After a late night and lots of rakı New Year’s Eve, Nur and I caught the 7AM bus to
On Tuesday, we caught the ferry to Büyükada ‘
On Wednesday, they reopened Topkapı Sarayı ‘Artillery-Gate Palace’. I had never been there before. There was quite a forbidding queue to get in to the Harem section, so we just wandered around the less crowded galleries of the Treasury. It’s quite amazing how they get all those little pieces of diamonds and rubies and emeralds and stuff to fit together into patterns to decorate the sultan’s water bottle. What’s even more amazing is that people would spend their brief, miserable lives destroying their eyesight doing that kind of stuff for their oppressors. I can hardly imagine what kind of conditions the sultan’s jewelers must have worked under.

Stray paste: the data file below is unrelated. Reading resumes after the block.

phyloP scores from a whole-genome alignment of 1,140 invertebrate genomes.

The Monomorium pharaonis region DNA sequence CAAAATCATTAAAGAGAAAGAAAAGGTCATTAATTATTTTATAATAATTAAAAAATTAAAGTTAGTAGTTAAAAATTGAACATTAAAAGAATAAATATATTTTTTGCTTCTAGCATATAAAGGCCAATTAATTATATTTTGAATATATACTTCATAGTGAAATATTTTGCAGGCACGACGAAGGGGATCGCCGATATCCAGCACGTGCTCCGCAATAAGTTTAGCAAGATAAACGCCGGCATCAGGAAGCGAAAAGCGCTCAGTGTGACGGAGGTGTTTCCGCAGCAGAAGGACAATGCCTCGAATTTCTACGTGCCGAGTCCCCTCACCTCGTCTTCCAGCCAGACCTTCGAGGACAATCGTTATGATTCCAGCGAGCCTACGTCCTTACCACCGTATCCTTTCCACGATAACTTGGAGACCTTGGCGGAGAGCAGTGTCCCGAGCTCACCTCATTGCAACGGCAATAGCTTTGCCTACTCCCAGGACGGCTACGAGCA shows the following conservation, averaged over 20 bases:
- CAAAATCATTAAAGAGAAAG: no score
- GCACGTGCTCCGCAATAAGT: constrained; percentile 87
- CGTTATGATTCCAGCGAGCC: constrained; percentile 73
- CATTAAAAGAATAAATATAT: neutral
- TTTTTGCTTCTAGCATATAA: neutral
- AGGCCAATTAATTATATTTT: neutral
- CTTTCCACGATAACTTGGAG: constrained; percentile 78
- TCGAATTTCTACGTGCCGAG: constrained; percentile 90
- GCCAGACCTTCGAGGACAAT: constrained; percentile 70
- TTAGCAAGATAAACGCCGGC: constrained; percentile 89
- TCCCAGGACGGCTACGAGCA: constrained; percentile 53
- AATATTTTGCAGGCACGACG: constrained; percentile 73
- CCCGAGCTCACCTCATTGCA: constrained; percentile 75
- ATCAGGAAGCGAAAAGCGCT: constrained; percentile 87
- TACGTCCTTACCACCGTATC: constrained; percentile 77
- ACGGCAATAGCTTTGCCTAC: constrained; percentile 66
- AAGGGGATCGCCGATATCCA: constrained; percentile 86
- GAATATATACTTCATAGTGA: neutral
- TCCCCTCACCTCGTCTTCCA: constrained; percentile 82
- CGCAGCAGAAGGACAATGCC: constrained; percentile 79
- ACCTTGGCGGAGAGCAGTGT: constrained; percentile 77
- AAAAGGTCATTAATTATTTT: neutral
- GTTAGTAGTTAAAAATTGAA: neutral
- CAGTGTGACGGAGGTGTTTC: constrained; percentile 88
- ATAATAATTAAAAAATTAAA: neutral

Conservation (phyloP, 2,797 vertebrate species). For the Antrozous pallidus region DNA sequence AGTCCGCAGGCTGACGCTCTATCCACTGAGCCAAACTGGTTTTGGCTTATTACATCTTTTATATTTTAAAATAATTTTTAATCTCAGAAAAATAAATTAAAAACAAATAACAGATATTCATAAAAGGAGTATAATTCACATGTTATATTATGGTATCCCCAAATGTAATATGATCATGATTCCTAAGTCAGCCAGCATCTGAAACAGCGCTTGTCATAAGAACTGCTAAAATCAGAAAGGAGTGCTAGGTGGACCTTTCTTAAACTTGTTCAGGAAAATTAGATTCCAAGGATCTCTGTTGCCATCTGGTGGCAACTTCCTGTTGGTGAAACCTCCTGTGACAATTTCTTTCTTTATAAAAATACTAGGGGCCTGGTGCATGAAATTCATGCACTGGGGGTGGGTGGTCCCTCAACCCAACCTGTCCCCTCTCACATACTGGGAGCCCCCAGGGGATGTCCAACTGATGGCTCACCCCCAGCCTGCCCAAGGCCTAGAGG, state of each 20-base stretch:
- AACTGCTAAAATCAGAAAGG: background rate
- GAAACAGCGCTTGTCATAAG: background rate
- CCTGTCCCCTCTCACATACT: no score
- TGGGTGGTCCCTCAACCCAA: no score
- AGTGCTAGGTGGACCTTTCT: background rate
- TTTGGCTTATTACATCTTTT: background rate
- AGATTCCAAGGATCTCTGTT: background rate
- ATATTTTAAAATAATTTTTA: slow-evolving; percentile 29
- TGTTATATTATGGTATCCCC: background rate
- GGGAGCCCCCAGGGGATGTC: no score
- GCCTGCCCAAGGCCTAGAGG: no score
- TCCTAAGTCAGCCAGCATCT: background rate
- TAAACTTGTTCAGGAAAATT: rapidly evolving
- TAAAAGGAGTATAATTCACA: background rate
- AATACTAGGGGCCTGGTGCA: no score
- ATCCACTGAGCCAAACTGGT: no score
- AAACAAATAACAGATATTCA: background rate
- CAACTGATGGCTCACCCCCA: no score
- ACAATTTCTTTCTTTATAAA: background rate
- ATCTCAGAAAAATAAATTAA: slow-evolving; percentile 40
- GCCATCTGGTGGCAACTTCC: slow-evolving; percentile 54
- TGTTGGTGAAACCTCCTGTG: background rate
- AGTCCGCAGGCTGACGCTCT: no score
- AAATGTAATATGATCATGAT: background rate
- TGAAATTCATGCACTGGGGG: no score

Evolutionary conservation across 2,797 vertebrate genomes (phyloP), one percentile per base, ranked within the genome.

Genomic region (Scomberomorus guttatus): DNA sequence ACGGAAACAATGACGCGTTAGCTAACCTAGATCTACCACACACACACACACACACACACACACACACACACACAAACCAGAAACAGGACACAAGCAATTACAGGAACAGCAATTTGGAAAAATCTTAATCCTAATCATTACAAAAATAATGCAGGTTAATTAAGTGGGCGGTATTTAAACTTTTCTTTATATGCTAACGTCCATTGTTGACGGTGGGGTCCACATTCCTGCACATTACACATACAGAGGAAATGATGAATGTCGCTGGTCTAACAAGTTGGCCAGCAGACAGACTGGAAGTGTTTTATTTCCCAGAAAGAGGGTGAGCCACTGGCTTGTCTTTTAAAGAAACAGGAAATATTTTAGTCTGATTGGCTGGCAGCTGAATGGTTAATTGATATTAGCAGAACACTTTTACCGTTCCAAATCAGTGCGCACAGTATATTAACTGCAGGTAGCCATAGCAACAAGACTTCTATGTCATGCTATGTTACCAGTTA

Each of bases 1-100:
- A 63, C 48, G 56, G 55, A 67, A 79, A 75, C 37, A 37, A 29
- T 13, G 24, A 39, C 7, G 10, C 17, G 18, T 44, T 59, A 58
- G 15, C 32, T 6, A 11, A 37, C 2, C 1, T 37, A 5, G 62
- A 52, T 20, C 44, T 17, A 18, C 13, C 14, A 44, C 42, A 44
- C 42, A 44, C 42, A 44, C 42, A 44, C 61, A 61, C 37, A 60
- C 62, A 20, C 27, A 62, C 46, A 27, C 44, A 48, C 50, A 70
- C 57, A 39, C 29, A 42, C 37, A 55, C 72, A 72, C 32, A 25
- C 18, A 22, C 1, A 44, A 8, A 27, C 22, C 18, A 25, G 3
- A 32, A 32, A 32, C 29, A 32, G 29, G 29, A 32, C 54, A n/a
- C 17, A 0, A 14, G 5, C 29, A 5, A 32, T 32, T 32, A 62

I once read this novel, My name is red, by Orhan Pamuk – he got the Nobel Prize for it. It’s quite a strange novel, in my limited experience of reading fiction. It’s kind of a mystery about the murder of some of the sultan’s manuscript illuminators, all narrated in the first person by a wide range of characters, including a sketch of a tree and the colour red, whence the title. There’s a lot of deliberation over whether an illuminator should allow any trace of individuality to creep into his (yes, always his) work. A difference of opinion over this momentous question appears to have been the motive. Anyway, Pamuk describes how he imagines life must have been like for those guys, and I’m sure he comes a lot closer than I could. Now doubtless paper and ink and the gold leaf and stuff they used for the illumination were real precious and all, but I expect those actually working in gold and jewels would have been outright prisoners.
I guess jeweled water bottles and ornate ceilings don’t quite fit into my aesthetic.